In an interview with a pan-Arab newspaper, Sheikh Khalid Al Khalifa questioned whether Qatar even belonged in the bloc given its policies. “It’s irrelevant if Qatar is there or absent, no matter who the person is in Qatar’s seat, because the issue is too big to solve with love and kisses,” he said. Kuwait, Oman and the United Arab Emirates complete the grouping.

After landing in Riyadh for the summit, Sheikh Khalifa tweeted that it “would’ve been best if Qatar accepted the fair demands” and attended the summit.

Yemen War

The U.A.E., Bahrain and Egypt aligned with Saudi Arabia against Qatar. Kuwait and Oman have stayed neutral in the worst spat the GCC has experienced since its foundation in 1981.

The feud within the Gulf club has hindered American efforts to present a united front with regional allies against Iran. Washington’s early efforts to end the dispute faltered, but they were re-energized after the murder of Saudi government critic Jamal Khashoggi shone a spotlight on the policies of the kingdom’s crown prince, Mohammed bin Salman.

A bipartisan group of U.S. senators have said that a classified briefing from the CIA convinced them that the prince played a role in the killing, with one describing the evidence as “a smoking saw.” That was a reference to the bone saw that Turkish investigators say was used to dismember Khashoggi’s body. Saudi investigators deny a bone saw was used.

The result could be a push for American sanctions against its chief Gulf ally, including restricting U.S. support for the Saudi military campaign in Yemen.

“The pressures coming out of Washington to end the war in Yemen, and to find some more transparency on what happened to Khashoggi, are strong and are building,” said Paul Sullivan, a Middle East expert at Georgetown University’s Center for Security Studies. “A sideshow to these may be to bring Qatar back into the GCC fold,” he said.

“But Qatar leaving OPEC is not a good sign for that. The reasons for the rift with Qatar go back way before the Yemen war and the nightmarish murder of Khashoggi.”

— With assistance by Nour Al Ali

Shadow of Jamal Khashoggi Hangs Over Gulf Summit in Saudi Arabia

December 9, 2018

Saudi Arabia hosts a summit of Arab Gulf leaders Sunday as crises brew over a bitter diplomatic dispute with Qatar, the war in Yemen and the murder of Saudi journalist Jamal Khashoggi.

Qatari Emir Sheikh Tamim bin Hamad al-Thani has been invited by Riyadh, which severed diplomatic ties with Doha in 2017 along with Bahrain and the United Arab Emirates, to the Gulf Cooperation Council talks.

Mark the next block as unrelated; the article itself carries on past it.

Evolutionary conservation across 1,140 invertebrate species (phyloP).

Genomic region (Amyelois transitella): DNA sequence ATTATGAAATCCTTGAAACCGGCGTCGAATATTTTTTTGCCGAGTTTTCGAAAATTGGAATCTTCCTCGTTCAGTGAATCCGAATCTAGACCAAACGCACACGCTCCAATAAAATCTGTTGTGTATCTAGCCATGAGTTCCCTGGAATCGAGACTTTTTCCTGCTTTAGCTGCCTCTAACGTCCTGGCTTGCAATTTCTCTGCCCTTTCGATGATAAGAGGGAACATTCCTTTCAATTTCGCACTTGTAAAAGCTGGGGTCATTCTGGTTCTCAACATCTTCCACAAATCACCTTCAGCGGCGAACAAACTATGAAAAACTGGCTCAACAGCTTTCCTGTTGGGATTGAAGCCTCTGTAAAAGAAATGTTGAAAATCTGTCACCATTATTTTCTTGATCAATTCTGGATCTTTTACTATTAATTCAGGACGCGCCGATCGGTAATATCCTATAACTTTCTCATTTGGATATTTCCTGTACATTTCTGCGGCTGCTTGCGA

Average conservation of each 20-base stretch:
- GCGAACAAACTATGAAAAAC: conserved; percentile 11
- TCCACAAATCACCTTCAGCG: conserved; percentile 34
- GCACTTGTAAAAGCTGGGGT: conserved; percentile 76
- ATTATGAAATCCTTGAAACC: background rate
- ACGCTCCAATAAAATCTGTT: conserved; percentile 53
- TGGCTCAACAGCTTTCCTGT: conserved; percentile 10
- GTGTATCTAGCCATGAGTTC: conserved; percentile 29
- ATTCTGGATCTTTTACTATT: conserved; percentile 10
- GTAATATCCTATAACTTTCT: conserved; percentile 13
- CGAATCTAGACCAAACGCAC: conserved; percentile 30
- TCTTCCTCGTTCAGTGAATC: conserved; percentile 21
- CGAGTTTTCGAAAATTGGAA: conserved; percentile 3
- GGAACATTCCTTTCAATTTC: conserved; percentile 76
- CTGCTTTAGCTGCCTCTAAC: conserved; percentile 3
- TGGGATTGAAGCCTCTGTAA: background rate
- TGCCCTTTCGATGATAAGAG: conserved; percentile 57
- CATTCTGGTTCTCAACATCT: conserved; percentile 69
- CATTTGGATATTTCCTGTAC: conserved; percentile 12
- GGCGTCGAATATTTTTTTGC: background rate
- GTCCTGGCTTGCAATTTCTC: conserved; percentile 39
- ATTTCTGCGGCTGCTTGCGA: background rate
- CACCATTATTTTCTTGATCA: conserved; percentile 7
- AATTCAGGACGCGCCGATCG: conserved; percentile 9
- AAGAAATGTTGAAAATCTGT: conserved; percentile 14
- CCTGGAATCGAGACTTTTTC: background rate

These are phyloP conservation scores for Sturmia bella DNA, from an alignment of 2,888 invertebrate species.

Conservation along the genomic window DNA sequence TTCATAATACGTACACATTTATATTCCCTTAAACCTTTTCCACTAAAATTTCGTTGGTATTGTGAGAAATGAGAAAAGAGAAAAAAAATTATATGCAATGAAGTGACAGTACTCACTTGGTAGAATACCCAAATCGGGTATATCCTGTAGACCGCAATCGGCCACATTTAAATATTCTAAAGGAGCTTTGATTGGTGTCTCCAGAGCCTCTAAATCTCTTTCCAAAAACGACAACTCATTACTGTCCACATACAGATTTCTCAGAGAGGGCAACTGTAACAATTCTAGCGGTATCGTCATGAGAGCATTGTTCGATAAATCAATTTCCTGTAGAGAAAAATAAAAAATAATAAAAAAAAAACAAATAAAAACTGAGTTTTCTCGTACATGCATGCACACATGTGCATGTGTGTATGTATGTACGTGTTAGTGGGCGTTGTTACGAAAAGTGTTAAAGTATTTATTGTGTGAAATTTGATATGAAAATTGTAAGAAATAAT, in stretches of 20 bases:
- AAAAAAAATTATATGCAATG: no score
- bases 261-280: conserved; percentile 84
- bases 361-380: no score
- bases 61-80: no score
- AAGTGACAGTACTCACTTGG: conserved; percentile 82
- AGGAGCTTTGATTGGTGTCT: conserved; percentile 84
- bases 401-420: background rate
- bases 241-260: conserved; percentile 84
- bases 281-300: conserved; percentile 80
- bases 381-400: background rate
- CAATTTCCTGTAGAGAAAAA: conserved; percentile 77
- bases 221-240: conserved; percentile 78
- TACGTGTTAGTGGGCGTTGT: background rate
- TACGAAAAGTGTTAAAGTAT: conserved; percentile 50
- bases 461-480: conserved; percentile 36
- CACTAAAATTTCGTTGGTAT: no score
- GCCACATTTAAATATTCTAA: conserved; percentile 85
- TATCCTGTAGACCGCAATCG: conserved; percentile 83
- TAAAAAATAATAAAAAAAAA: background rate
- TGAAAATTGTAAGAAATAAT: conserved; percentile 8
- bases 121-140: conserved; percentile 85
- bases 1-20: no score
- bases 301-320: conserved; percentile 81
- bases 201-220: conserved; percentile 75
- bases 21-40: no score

But it was unclear if the emir would attend the annual gathering of the GCC, whose others members — Kuwait and Oman — have stayed out of the worst political fallout between the energy-rich Gulf powers.

Saudi Arabia and its allies accuse Qatar of supporting terrorism and fostering close ties with their regional rival Iran.

Saudi Crown Prince Mohammed bin Salman is under mounting pressure over the murder of journalist Jamal Khashoggi in the kingdom's Istanbul consulate

Saudi Crown Prince Mohammed bin Salman is under mounting pressure over the murder of journalist Jamal Khashoggi in the kingdom’s Istanbul consulate Saudi Crown Prince Mohammed bin Salman is under mounting pressure over the murder of journalist Jamal Khashoggi in the kingdom’s Istanbul consulate AFP/File

Doha — which announced this month it was quitting the Saudi-dominated OPEC oil cartel — denies the allegations, but the dispute has dragged on.

“Qatar has burned all the bridges enabling it to take back” its place within the GCC, Bahraini Foreign Minister Sheikh Khaled bin Ahmad Al-Khalifa said in the run-up to the summit.

The GCC was formed in 1981 at the height of the Iraq-Iran war and two years after the Islamic revolution in Tehran sparked concern in Sunni-led Gulf states, many of which have sizable Shiite populations, including in Bahrain.

GCC secretary general Abdellatif al-Zayani has said the 39th summit in Riyadh would review ties with Iran after the US reimposed an oil embargo and other sanctions on Tehran.

The US administration, which pulled out from a landmark 2015 nuclear deal between Tehran and major world powers in May, has vowed to reduce Iran’s oil sales to zero.

Saudi Arabia, along with allies UAE and Bahrain, accuses Tehran of fomenting unrest among Shiites in the Gulf, and has backed the US in piling pressure on Iran.

This contrasts with Kuwait and Oman which prefer normalising ties with the Islamic republic. Kuwait has also been mediating between its Gulf partners and Qatar.

– The Yemen war –

Sunday’s summit also comes as delegations from the Saudi-backed Yemeni government and Iran-linked Shiite rebels hold UN-brokered peace talks in Sweden.